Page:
says, "tough as woodpecker lips." When she runs with him her little legs
are one solid muscle. She is a crack shot and attended and was the
number one graduate of the elite British Counter Terrorism School. She
grew up on a farm in Missouri, has hunted since she was a little girl
and told me about helping butcher hogs. So I feel pretty safe with
little, bitty Angel, which is her name. I don't know how long we will
have this arrangement. I hope it is not for too long for both our sakes.
I want to tell you all about today. Today was a defining moment for me;
it ranks with my wedding day and the day Buck was born as a day so
meaningful that I am filled with too much emotion to handle. B. B. and I
went to Landstuhl Regional Medical Center, one of the three Army
hospitals left in Germany. As you all know this hospital is where almost
all injured soldiers are brought from operations in the Middle East. We
arrived there around 1:30, were briefed by the hospital commander about
the patients we would see and then headed up to the second floor.
The first patient we saw had had his hand crushed. It was wrapped up in
bandages as thick as a pillow but you could see the black fingers. They
are trying to save it. He faces skin grafts and maybe worse if they
can't save it. He was medivaced from Kuwait a week ago and two days ago
his wife gave birth to their second child in Weiden, Germany. His was
anxious to see her and the baby, to get well and to head back to the
front. He did not complain at all about his pain and had such a positive
The next fellow we saw was a marine who had been run over by a tank in
the desert. Only the softness of the sand saved his life. His entire
pelvic area was crushed, creating many urology nightmares. He has had a
colostomy and faces months of surgeries. The Docs believe he can fully
recover, a miracle if you think about the tonnage that rolled over him.
He was absolutely adorable. He was from Kansas and he and B. B. got into
pheasant and deer hunting right away. His spirits are good and he kept
trying to sit up tall in the bed even though it was apparent he was in
pain. He kept asking about his unit, "where are they?", "How close to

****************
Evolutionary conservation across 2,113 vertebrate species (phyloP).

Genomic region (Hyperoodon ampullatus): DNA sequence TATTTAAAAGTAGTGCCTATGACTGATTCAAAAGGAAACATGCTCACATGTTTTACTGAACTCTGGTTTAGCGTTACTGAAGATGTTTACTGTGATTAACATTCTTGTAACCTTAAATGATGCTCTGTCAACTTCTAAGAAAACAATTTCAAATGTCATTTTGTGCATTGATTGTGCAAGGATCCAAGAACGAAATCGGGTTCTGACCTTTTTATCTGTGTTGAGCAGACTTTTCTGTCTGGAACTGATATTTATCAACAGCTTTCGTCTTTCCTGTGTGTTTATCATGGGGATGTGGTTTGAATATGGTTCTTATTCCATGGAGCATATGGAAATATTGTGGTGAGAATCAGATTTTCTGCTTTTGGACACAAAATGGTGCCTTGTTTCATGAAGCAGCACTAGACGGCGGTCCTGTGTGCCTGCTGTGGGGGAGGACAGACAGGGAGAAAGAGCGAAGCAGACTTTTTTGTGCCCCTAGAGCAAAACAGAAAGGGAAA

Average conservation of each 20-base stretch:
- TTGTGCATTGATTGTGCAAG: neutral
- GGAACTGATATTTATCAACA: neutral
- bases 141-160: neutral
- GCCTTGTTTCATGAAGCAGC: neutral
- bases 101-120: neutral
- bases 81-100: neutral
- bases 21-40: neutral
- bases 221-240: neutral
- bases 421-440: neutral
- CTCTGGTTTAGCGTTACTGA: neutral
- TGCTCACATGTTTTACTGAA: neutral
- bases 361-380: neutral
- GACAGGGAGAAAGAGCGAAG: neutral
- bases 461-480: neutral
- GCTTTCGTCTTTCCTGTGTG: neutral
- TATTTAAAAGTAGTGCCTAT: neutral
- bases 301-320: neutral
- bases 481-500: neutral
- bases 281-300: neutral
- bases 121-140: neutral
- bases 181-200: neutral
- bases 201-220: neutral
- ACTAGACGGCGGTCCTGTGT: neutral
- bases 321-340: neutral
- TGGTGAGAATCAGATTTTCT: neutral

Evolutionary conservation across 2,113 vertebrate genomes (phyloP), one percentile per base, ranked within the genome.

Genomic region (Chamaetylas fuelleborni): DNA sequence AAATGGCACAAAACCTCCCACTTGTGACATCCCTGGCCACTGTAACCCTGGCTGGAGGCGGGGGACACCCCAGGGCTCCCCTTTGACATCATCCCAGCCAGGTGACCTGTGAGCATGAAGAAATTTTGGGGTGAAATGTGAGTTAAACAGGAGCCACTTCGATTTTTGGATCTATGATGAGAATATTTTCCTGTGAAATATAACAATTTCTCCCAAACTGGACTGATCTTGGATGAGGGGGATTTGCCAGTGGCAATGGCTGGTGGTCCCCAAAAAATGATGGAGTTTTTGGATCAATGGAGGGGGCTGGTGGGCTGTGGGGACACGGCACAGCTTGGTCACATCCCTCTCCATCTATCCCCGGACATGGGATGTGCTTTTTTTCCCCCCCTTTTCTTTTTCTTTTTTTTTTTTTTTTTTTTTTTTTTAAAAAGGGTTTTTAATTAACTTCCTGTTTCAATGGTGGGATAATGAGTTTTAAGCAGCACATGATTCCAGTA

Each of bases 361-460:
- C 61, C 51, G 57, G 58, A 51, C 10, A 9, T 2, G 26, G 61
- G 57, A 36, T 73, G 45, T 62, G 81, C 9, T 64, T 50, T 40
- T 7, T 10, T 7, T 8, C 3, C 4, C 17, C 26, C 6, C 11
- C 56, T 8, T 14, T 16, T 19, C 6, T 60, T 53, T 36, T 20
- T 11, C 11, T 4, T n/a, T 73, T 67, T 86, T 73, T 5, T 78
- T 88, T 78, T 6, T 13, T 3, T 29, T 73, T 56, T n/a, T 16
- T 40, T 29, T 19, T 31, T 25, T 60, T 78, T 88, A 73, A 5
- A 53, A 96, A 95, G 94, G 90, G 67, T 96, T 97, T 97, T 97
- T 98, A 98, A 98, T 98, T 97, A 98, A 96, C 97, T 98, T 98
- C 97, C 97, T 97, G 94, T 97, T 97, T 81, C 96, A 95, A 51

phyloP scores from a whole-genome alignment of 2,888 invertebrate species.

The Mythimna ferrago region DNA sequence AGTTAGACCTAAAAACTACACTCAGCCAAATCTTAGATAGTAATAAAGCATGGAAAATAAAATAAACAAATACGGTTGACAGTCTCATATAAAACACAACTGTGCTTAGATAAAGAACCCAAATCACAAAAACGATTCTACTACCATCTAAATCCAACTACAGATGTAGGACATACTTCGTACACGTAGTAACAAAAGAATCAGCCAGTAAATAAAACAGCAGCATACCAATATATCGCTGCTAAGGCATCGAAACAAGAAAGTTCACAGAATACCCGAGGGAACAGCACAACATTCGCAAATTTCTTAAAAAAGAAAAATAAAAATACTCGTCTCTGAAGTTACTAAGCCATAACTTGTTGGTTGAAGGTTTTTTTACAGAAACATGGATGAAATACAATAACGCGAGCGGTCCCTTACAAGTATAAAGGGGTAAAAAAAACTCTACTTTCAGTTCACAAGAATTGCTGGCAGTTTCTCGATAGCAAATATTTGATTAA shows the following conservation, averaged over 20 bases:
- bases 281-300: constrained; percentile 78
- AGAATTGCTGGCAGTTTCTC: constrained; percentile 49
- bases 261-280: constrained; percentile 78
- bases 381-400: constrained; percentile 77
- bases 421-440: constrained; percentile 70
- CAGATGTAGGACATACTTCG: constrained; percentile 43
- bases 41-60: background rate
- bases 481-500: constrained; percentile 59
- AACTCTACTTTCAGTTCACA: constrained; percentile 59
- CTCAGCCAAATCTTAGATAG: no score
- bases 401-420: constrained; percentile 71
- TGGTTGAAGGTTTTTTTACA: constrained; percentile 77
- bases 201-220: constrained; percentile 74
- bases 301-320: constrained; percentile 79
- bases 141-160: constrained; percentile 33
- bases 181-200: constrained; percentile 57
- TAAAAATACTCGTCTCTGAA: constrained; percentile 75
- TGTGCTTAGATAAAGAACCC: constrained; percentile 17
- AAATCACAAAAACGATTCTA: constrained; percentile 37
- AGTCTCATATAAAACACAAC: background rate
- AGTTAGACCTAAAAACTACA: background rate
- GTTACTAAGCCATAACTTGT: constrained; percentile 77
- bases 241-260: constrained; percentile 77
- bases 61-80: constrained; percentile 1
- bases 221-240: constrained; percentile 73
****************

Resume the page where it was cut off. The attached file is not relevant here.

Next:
Baghdad?" B. B. asked me to leave the room a couple of times so that he
could talk top-secret stuff with this soldier.
The next fellow we saw was from Alabama. A bullet entered his lower
abdomen and traveled up and exited through his back. He was on oxygen
but pulled the mask off and refused to put it back on. He wanted to tell
B. B. that he
had met him at Fort Knox when he was there for his initial training. He
was 21 years old and had been married for one year. He was frantic to
know about his buddies, where they were, how they were doing. He said he
had such guilt about leaving them. He looked at me as if he were
deciding whether he should say something or not. Then he somehow raised
himself up on an elbow, took B.' s hand and said, "Sir, when I got hit I
want you to know that I took a couple of the sons of bitches down." His
commitment and his focus were still there and all he can think of is
getting well and rejoining his unit.
The last two guys were in Intensive Care. Their rooms, by request were
side by side. The first one had no legs. He had stepped out of his track
onto a mine. He does not remember anything but the pain. He choked up
when he told B. B., "Sir, what I did was stupid." B.B. assured him that
"stupid" was thinking that he did anything wrong in a war where there
was so much to think about and sleep was a rare commodity.
As he lay there in the desert, a medic ran up to him, stepped on a mine
and lost a leg too. These were the guys who were side by side. The
soldier who had lost both legs said, in response to B. B. asking him
what he could do for him, "Sir, I am fine. I have everything I need. I
have nothing to complain about."
Well, that was it for me. I just cried. I left the room but the soldier
asked me to come back. "M'am, don't cry for me. Let's pray for all who